Monologue | Chicago Reader

Monologue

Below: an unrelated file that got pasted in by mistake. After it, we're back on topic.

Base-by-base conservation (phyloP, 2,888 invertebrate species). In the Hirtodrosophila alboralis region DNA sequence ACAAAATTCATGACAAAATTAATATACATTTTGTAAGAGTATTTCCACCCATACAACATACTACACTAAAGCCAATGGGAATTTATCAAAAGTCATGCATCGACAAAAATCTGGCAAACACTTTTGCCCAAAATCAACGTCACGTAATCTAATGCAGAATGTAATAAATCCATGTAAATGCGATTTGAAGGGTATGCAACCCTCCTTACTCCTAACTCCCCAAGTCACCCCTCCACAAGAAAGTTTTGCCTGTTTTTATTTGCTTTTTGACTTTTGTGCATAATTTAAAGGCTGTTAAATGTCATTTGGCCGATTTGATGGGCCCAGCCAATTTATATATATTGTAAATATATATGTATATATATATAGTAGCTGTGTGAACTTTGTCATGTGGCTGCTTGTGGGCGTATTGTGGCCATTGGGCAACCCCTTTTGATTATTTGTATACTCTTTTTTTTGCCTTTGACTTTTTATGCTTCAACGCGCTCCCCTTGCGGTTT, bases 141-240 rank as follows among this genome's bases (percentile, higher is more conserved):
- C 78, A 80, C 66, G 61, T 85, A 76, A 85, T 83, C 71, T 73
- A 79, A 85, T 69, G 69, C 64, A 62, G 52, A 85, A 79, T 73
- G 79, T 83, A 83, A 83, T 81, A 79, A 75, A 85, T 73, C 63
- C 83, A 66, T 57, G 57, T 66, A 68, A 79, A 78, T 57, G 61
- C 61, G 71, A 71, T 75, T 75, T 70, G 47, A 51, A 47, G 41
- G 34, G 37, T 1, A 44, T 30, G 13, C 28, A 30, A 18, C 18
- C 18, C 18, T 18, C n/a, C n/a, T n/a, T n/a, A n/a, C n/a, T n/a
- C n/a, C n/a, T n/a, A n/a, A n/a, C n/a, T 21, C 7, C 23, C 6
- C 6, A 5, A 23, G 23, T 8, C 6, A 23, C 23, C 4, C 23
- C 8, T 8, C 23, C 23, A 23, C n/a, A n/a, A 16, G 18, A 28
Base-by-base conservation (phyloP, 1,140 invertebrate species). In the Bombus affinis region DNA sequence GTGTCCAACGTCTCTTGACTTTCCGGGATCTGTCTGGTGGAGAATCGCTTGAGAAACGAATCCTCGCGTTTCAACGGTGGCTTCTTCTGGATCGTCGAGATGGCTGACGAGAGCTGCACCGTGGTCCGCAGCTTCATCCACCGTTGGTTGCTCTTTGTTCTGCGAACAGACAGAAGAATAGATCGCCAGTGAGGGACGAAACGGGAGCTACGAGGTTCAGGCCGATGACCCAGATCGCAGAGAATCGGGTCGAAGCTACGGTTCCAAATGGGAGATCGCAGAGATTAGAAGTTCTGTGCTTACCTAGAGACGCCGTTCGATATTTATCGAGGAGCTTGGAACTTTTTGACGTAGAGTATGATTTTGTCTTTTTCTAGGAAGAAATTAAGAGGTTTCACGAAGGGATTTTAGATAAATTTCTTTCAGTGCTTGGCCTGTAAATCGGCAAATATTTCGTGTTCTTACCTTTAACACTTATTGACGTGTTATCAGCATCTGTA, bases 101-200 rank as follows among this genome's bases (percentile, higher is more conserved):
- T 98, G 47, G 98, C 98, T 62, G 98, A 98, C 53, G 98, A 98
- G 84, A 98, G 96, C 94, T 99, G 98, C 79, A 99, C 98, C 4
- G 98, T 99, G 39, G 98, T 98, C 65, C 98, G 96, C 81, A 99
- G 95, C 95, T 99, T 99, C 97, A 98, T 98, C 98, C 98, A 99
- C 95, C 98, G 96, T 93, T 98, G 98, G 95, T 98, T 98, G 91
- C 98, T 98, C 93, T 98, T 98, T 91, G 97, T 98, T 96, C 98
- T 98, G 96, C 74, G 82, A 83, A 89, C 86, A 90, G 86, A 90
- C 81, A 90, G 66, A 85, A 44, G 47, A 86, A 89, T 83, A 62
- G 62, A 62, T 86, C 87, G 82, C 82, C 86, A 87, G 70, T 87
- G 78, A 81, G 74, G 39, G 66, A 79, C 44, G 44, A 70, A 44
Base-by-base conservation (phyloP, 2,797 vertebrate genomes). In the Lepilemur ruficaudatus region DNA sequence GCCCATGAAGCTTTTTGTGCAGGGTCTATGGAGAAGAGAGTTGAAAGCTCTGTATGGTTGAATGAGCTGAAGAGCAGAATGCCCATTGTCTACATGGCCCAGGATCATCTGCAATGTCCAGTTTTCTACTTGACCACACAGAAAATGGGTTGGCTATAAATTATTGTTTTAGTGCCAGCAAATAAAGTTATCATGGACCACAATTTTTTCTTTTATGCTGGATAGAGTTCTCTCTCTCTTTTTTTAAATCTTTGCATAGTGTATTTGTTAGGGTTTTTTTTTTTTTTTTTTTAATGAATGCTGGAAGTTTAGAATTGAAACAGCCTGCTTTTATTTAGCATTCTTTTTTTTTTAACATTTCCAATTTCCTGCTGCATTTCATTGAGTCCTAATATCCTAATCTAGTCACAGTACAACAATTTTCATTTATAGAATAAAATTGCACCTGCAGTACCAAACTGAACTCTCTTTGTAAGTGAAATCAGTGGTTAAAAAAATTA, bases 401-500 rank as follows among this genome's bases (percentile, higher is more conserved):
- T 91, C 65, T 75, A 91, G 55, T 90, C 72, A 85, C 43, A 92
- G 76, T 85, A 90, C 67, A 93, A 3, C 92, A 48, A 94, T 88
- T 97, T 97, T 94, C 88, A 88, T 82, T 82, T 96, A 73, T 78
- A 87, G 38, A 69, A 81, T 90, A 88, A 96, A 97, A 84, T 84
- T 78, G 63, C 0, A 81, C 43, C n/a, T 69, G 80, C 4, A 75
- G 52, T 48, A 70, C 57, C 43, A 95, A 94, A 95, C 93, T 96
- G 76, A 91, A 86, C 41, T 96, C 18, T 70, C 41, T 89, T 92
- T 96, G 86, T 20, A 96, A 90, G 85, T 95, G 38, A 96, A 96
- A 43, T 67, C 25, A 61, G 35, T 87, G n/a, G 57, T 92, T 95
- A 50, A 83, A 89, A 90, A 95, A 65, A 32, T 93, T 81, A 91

Released in 1972, at the tail end of the Soviet new wave, this drama about a science professor and the world that's changing around him is less audacious, ideologically and stylistically, than the best films from that era. Director Ilya Averbakh makes the laconic academic (Mikhail Gluzsky) a symbol for the befuddled old order, as his loneliness and resistance to change are gradually worn down by his rebellious daughter (Marina Leyenova), his petulant granddaughter, and a young colleague who's skeptical of the establishment. A strong Western influence is apparent in the film's exploration of the generation gap, its admiration of youthful ardor, its Bergman-esque reveries. Unfortunately, it's also marred by too much rhetoric, an obsessively clangy sound track, and an excess of unmotivated zoom shots. In Russian with subtitles. 100 min.

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